I have two IRAs: a Simple IRA (for more than two years), which I contribute to every month, and a Rollover IRA, which I use for automated trading. I had the Simple IRA broker do a trustee-to-trustee transfer, to the Rollover IRA broker. Obviously, it's within the 60-day window and should not be taxed. However, here is what happened:

The transferring broker (Simple IRA broker) issued a 1099-R, with Box 1 (Gross distribution) and Box 2a (Taxable amount) filled in with the amount I transferred.

The receiving broker (Rollover IRA) issued nothing.

Therefore, the IRS is trying to charge me a large amount of taxes for "early withdrawal".

Question: What should each broker have filed (if anything), and what should I have filed (if anything) on my return?

The receiving broker (Rollover IRA) says it is not a reportable event, and therefore they should NOT issue a for 5498 (IRA contribution).

The sending broker says "a Simple IRA distribution is considered an indirect rollover and must be coded as either Distribution code 1 or 7 on the 1099-R form. You should have received a 5498 from the receiving broker."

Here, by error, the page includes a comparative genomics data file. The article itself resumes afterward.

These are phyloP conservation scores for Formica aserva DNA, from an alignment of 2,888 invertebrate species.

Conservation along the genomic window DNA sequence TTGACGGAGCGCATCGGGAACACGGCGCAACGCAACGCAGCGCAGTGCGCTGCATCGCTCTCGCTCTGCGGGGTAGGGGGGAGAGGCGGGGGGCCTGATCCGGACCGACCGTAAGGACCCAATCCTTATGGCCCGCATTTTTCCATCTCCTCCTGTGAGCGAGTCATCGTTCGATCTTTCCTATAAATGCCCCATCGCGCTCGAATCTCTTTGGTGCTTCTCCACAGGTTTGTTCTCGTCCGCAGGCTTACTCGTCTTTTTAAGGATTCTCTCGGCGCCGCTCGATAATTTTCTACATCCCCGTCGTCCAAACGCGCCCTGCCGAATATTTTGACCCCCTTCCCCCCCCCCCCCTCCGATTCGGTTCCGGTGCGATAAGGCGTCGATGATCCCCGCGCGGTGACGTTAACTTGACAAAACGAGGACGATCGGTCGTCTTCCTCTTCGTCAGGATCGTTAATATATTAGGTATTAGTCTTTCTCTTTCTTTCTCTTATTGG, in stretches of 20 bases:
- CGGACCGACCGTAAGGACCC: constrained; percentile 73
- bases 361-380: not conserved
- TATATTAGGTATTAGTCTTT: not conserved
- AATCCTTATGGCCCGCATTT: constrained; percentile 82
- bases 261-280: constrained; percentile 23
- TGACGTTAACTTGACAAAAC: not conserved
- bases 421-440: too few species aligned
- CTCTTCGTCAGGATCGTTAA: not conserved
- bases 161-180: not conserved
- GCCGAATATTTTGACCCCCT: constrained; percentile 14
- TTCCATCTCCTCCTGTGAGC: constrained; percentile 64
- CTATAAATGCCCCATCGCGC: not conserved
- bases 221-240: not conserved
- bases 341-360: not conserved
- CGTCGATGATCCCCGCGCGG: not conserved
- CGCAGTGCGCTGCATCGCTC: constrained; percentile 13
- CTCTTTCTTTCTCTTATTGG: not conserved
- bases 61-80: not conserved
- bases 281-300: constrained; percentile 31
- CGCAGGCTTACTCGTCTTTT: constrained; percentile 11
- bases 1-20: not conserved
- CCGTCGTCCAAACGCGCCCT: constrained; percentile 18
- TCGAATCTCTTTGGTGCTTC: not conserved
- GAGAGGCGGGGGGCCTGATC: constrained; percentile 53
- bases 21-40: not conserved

Of course, the IRS doesn't care that I produced documentation showing the transfer from one IRA to another on the same day.



To solve this problem, I had to get the receiving broker to issue a 5498. They did so after I provided them with the 1099-R from the sending broker. Then I sent it to the IRS. A couple of things I learned:

  • The IRS doesn't care about what other evidence you can provide. If they don't get a matching 5498 with the incoming money, they will issue a NOTICE OF DEFICIENCY by certified mail.
  • At that point you have 90 days to petition the tax court (they provide a form) which requires a personal appearance and is only located in some cities. I guess, if I never got the 5498, I could have presented the evidence to a judge.
  • There actually is a "trustee-to-trustee transfer" which does not get reported to the IRS. However, both brokers must code the transfer this way. I had a problem because the sending broker did, but the receiving broker didn't.
  • 1
    Are you being audited? If so - get a tax attorney. The IRS doesn't care? They should.
    – littleadv
    Commented Dec 29, 2011 at 21:07

1 Answer 1


http://www.irs.gov/pub/irs-pdf/f5498.pdf see the instructions for box 2, it's used to report incoming rollover/transfers. The receiving broker should be acknowledging the transfer with the 5498.

If you read the PDF carefully, any incoming money is reported this way.

You must log in to answer this question.

Not the answer you're looking for? Browse other questions tagged .